In the last two weeks updated versions Photo Notes and One Stop Crop have been released in the app store. The changes to One Stop Crop were fairly minor – I updated the version of the Aviary suite which included Sepia and Black/White filter effects.  Photo Notes was somewhat more extensively changed: I introduced a multi-page interface in the Pro version and I integrated the Aviary suite of photo editing tools into both versions.

In addition to the technical changes my goal was to take a more scientific approach to app store search optimization.  I had read the excellent marketing series by Justine Pratt in which she discusses the value of optimizing both the 100 character keywords field and the app title for search.  Browsing around on the internet I happened upon a (relatively) new service from – I checked out their demo and read a couple of presentations on the site and decided to give it a try.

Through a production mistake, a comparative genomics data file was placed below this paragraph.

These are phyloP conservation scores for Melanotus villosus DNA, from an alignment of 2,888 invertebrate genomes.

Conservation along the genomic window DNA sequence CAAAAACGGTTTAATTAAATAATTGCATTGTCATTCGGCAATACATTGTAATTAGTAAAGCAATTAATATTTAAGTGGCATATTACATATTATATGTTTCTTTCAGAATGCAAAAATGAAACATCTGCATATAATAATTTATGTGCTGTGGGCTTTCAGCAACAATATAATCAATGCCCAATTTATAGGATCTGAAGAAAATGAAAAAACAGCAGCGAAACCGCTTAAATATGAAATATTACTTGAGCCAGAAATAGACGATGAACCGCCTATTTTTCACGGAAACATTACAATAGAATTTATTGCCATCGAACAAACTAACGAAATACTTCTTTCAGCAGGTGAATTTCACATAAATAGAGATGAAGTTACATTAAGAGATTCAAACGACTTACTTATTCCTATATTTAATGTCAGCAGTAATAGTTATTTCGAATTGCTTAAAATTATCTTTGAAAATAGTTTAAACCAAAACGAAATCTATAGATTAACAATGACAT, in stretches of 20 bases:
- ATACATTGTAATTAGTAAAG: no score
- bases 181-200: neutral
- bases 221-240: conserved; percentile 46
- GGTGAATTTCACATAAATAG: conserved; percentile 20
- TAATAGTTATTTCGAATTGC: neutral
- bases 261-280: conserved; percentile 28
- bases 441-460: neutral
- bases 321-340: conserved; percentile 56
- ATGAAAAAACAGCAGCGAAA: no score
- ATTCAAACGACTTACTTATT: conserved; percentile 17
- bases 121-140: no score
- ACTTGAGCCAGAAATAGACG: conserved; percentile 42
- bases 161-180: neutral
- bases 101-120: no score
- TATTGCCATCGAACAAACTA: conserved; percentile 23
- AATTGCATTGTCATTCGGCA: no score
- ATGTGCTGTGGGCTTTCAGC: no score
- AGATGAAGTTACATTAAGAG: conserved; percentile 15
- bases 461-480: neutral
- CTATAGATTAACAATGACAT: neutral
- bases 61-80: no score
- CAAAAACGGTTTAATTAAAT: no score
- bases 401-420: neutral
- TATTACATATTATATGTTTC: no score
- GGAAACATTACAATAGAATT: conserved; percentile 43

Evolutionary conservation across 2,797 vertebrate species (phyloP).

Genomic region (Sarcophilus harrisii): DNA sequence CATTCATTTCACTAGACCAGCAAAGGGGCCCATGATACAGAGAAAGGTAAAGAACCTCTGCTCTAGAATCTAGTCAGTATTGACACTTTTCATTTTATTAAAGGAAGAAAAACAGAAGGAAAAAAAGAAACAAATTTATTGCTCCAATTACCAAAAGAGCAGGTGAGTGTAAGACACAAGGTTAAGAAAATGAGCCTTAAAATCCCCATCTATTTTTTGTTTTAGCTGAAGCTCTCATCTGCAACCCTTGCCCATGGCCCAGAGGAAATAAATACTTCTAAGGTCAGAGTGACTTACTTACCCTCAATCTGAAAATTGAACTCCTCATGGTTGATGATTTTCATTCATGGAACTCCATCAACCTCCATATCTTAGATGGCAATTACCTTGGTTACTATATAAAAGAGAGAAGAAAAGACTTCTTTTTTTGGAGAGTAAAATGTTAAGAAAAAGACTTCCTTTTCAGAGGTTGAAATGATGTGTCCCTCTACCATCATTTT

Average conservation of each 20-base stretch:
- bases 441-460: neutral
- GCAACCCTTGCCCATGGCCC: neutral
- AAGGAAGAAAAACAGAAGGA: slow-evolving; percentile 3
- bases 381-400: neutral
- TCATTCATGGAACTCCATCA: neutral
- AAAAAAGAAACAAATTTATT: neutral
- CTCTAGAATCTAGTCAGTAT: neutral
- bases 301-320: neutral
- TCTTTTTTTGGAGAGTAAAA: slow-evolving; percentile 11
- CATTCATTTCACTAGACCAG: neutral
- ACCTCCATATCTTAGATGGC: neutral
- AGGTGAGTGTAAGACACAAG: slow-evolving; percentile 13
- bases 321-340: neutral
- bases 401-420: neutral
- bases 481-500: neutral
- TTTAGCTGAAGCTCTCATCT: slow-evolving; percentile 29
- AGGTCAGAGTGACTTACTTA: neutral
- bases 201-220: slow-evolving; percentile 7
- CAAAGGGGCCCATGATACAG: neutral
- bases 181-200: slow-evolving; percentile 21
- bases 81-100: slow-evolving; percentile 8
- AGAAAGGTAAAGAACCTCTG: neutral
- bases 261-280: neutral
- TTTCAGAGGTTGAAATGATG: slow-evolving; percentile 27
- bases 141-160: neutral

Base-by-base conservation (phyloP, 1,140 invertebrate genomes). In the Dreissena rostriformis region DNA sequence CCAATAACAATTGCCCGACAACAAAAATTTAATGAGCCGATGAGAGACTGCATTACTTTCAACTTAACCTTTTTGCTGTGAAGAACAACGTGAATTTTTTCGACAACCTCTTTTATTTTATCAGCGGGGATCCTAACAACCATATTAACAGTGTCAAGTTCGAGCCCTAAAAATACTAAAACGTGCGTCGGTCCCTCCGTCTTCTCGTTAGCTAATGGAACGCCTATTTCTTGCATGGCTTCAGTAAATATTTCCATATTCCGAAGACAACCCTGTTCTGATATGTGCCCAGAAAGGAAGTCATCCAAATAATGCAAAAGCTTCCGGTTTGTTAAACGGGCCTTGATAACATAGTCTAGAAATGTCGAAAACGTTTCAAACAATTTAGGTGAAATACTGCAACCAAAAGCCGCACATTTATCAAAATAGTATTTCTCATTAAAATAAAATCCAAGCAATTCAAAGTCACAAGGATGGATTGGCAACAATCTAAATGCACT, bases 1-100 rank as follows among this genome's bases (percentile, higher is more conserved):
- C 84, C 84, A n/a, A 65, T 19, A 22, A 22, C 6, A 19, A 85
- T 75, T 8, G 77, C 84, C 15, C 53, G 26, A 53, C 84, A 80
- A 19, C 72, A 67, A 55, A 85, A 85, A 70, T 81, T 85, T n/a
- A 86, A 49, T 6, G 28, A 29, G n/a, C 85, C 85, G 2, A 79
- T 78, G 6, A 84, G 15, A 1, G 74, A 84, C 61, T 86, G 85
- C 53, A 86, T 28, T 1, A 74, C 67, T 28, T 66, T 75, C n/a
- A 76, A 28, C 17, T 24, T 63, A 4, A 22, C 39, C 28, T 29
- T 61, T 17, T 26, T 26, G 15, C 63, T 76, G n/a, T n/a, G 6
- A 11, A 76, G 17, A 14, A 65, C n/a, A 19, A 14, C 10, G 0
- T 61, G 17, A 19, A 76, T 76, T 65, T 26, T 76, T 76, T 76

The idea is pretty simple – first you think of the search phrases that you think your customers will use to find apps like yours.  Then, you craft keywords and your app title to give your app the best chance to be well ranked for search phrases.  It does get a little more subtle than that – you also need to consider the popularity of the search term (how many apps are returned from that query) and target your app for terms that have less competition.  I found the interface intuitive and quite helpful.  The service is by subscription and costs $14.99 per month.

To see whether was worth the price of admission I had to wait quite a while for my updates to be approved.  On average my wait time was around 12 days – quite a bit longer than in the past.

The first app to go into review was One Stop Crop Free.  It was summarily rejected for loading my app name with keywords – it turns out that is against the guidelines, and there is a fine line between what Apple will accept and what they will reject.  The lesson here is don’t be too obvious when you stuff search terms into your app name – make it at least sound reasonable. Thankfully it only took a day from re-submission of the metadata to get back in review – and this time it passed!  Yippee!